Life behind bars for killers who murdered Djodjo Nsaka
PUBLISHED: 13:44 10 August 2017 | UPDATED: 17:34 14 August 2017
Three Colindale men have been jailed after a student was stabbed to death outside his university halls in Wembley.
Djodjo Nsaka, 19 and from Streatham, was killed outside the Unite student halls on Rutherford Way in the early hours of 20 January following an argument between two groups over an angry look.
Mukeh Joseph Kawa of Lancaster Close and Donald Davies of Martlesham Walk, both 21, were convicted yesterday of Mr Nsaka’s murder by a jury at the Old Bailey; today they were sentenced to life imprisonment, serving a minimum 26 years. Ali Tas, also 21 and of Eagle Drive, was convicted of manslaughter and jailed for seven and a half years.
During the trial the court heard how the dispute that ended with Mr Nsaka’s death began on January 18, when Kawa pulled a dirty look or ‘screwface’ at the victim and two of his friends, Chris Bonda and Daniel Tamfuri.
Mr Tamfuri asked a mutual acquaintance why Kawa had done this, adding that he should ‘be humble’.
The next day, Kawa, Davies and Tas drove in the latter’s car to the Middlesex University halls of residence where Mr Nsaka, Mr Bonda and Mr Tamfuri lived. They entered the halls and questioned passersby as to the whereabouts of the trio; they became so aggressive that security guards ejected them.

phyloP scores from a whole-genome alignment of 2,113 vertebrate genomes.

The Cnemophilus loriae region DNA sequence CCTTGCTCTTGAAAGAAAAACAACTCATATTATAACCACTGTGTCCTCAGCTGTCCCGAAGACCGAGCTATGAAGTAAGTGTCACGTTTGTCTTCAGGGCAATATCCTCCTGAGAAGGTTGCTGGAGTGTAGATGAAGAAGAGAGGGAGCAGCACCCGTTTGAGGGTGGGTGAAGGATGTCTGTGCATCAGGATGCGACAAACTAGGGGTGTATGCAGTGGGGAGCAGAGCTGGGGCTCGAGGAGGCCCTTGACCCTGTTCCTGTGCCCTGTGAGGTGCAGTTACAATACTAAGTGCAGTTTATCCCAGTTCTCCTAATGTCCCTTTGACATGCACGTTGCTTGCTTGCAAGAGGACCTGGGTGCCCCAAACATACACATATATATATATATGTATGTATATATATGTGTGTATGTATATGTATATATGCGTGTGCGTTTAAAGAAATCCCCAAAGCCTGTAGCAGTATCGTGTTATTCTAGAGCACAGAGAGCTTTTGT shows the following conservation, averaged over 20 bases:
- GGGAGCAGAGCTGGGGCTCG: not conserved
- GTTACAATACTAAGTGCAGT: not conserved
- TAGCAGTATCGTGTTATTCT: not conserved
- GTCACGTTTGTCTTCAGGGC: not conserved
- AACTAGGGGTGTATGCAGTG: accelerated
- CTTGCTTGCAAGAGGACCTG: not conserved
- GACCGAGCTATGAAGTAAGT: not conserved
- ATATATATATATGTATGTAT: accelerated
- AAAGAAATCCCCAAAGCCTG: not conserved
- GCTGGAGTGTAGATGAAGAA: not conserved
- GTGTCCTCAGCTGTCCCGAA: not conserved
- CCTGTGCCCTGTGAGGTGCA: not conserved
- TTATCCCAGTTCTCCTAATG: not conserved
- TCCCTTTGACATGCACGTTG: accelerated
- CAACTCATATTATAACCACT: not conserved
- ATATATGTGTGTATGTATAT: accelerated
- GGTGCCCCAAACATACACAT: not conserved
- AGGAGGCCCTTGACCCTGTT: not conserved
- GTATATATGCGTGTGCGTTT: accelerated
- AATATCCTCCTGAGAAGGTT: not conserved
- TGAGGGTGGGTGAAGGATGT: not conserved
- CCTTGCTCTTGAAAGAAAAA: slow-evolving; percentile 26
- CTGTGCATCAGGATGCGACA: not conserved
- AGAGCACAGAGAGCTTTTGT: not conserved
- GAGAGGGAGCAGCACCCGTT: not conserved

But they returned that night, parking outside the halls. As Mr Nsaka and his two friends returned home at around 1 am, the defendants began shouting at them challengingly – “Wagwan fam?” and “Humble who?” they reportedly called out as they emerged from the vehicle.
Tas punched Mr Bonda and Kaweh pulled from his waistband a large hunting knife. The group fled towards the halls; Mr Bonda and Mr Tamfuri made it to safety, but Mr Nsaka, shouting ‘Allow it”, meaning stop, was stabbed in the chest as he tried to fend off his attacker with a traffic cone. He died shortly afterwards of his wounds.
The three defendants were arrested in the weeks following the attack.
Following the convictions, Mr Nsaka’s family said they struggled to understand how their loved one who was “not a fighter” could have been killed.
They said in a statement that he had a ‘heart of gold and never held any grudges’ and was at university because he wanted to ‘better himself’.